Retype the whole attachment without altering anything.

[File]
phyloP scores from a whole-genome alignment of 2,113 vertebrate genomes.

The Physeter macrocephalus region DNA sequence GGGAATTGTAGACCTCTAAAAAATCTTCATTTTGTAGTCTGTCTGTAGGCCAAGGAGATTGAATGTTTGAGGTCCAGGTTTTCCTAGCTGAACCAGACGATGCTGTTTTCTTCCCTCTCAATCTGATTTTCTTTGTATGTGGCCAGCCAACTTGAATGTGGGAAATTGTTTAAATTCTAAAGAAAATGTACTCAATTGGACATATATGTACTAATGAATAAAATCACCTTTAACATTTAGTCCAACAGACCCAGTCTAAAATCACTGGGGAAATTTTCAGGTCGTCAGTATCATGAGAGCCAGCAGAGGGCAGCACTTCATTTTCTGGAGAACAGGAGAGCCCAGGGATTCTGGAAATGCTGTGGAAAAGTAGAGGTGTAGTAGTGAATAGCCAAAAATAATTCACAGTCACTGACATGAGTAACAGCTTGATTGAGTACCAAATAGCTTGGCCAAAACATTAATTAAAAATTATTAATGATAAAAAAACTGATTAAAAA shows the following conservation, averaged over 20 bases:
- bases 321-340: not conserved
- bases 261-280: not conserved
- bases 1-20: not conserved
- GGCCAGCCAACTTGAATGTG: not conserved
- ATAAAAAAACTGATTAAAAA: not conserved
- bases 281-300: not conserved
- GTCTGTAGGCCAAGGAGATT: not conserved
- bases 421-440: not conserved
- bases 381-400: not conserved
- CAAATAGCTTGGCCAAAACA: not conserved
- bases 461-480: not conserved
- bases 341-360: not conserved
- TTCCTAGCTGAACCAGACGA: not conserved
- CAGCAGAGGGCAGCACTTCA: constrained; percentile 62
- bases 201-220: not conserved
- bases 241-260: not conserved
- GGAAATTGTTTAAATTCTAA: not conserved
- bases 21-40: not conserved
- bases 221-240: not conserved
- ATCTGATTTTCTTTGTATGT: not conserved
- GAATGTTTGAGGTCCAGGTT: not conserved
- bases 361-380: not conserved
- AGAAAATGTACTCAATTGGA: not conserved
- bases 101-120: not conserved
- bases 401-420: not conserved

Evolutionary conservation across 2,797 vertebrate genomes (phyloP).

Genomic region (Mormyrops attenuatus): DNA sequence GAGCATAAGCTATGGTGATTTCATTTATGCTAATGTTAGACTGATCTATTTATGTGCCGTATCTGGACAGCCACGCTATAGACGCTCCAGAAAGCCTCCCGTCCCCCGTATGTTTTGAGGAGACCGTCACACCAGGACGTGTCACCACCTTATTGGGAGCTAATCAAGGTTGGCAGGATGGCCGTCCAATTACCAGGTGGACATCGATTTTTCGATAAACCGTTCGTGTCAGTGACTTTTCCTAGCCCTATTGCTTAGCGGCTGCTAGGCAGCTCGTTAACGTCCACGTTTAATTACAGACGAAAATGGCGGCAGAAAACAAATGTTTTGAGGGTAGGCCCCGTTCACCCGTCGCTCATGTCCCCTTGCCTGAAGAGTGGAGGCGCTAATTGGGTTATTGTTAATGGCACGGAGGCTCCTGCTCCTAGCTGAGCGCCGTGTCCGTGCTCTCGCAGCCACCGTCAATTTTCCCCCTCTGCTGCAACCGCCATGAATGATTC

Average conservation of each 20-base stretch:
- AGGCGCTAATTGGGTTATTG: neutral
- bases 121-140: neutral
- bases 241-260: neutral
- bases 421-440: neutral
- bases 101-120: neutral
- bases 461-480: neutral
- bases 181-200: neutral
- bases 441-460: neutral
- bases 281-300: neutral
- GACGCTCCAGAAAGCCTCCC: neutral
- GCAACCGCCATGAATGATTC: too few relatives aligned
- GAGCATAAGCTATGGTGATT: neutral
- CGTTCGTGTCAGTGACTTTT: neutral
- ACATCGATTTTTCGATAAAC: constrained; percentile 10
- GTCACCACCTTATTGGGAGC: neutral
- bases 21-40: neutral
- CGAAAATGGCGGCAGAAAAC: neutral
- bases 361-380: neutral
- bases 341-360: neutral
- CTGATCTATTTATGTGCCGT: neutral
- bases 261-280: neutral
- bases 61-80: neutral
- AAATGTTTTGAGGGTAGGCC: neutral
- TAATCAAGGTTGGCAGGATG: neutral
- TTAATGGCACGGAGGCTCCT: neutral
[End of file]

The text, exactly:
phyloP scores from a whole-genome alignment of 2,113 vertebrate genomes.

The Physeter macrocephalus region DNA sequence GGGAATTGTAGACCTCTAAAAAATCTTCATTTTGTAGTCTGTCTGTAGGCCAAGGAGATTGAATGTTTGAGGTCCAGGTTTTCCTAGCTGAACCAGACGATGCTGTTTTCTTCCCTCTCAATCTGATTTTCTTTGTATGTGGCCAGCCAACTTGAATGTGGGAAATTGTTTAAATTCTAAAGAAAATGTACTCAATTGGACATATATGTACTAATGAATAAAATCACCTTTAACATTTAGTCCAACAGACCCAGTCTAAAATCACTGGGGAAATTTTCAGGTCGTCAGTATCATGAGAGCCAGCAGAGGGCAGCACTTCATTTTCTGGAGAACAGGAGAGCCCAGGGATTCTGGAAATGCTGTGGAAAAGTAGAGGTGTAGTAGTGAATAGCCAAAAATAATTCACAGTCACTGACATGAGTAACAGCTTGATTGAGTACCAAATAGCTTGGCCAAAACATTAATTAAAAATTATTAATGATAAAAAAACTGATTAAAAA shows the following conservation, averaged over 20 bases:
- bases 321-340: not conserved
- bases 261-280: not conserved
- bases 1-20: not conserved
- GGCCAGCCAACTTGAATGTG: not conserved
- ATAAAAAAACTGATTAAAAA: not conserved
- bases 281-300: not conserved
- GTCTGTAGGCCAAGGAGATT: not conserved
- bases 421-440: not conserved
- bases 381-400: not conserved
- CAAATAGCTTGGCCAAAACA: not conserved
- bases 461-480: not conserved
- bases 341-360: not conserved
- TTCCTAGCTGAACCAGACGA: not conserved
- CAGCAGAGGGCAGCACTTCA: constrained; percentile 62
- bases 201-220: not conserved
- bases 241-260: not conserved
- GGAAATTGTTTAAATTCTAA: not conserved
- bases 21-40: not conserved
- bases 221-240: not conserved
- ATCTGATTTTCTTTGTATGT: not conserved
- GAATGTTTGAGGTCCAGGTT: not conserved
- bases 361-380: not conserved
- AGAAAATGTACTCAATTGGA: not conserved
- bases 101-120: not conserved
- bases 401-420: not conserved

Evolutionary conservation across 2,797 vertebrate genomes (phyloP).

Genomic region (Mormyrops attenuatus): DNA sequence GAGCATAAGCTATGGTGATTTCATTTATGCTAATGTTAGACTGATCTATTTATGTGCCGTATCTGGACAGCCACGCTATAGACGCTCCAGAAAGCCTCCCGTCCCCCGTATGTTTTGAGGAGACCGTCACACCAGGACGTGTCACCACCTTATTGGGAGCTAATCAAGGTTGGCAGGATGGCCGTCCAATTACCAGGTGGACATCGATTTTTCGATAAACCGTTCGTGTCAGTGACTTTTCCTAGCCCTATTGCTTAGCGGCTGCTAGGCAGCTCGTTAACGTCCACGTTTAATTACAGACGAAAATGGCGGCAGAAAACAAATGTTTTGAGGGTAGGCCCCGTTCACCCGTCGCTCATGTCCCCTTGCCTGAAGAGTGGAGGCGCTAATTGGGTTATTGTTAATGGCACGGAGGCTCCTGCTCCTAGCTGAGCGCCGTGTCCGTGCTCTCGCAGCCACCGTCAATTTTCCCCCTCTGCTGCAACCGCCATGAATGATTC

Average conservation of each 20-base stretch:
- AGGCGCTAATTGGGTTATTG: neutral
- bases 121-140: neutral
- bases 241-260: neutral
- bases 421-440: neutral
- bases 101-120: neutral
- bases 461-480: neutral
- bases 181-200: neutral
- bases 441-460: neutral
- bases 281-300: neutral
- GACGCTCCAGAAAGCCTCCC: neutral
- GCAACCGCCATGAATGATTC: too few relatives aligned
- GAGCATAAGCTATGGTGATT: neutral
- CGTTCGTGTCAGTGACTTTT: neutral
- ACATCGATTTTTCGATAAAC: constrained; percentile 10
- GTCACCACCTTATTGGGAGC: neutral
- bases 21-40: neutral
- CGAAAATGGCGGCAGAAAAC: neutral
- bases 361-380: neutral
- bases 341-360: neutral
- CTGATCTATTTATGTGCCGT: neutral
- bases 261-280: neutral
- bases 61-80: neutral
- AAATGTTTTGAGGGTAGGCC: neutral
- TAATCAAGGTTGGCAGGATG: neutral
- TTAATGGCACGGAGGCTCCT: neutral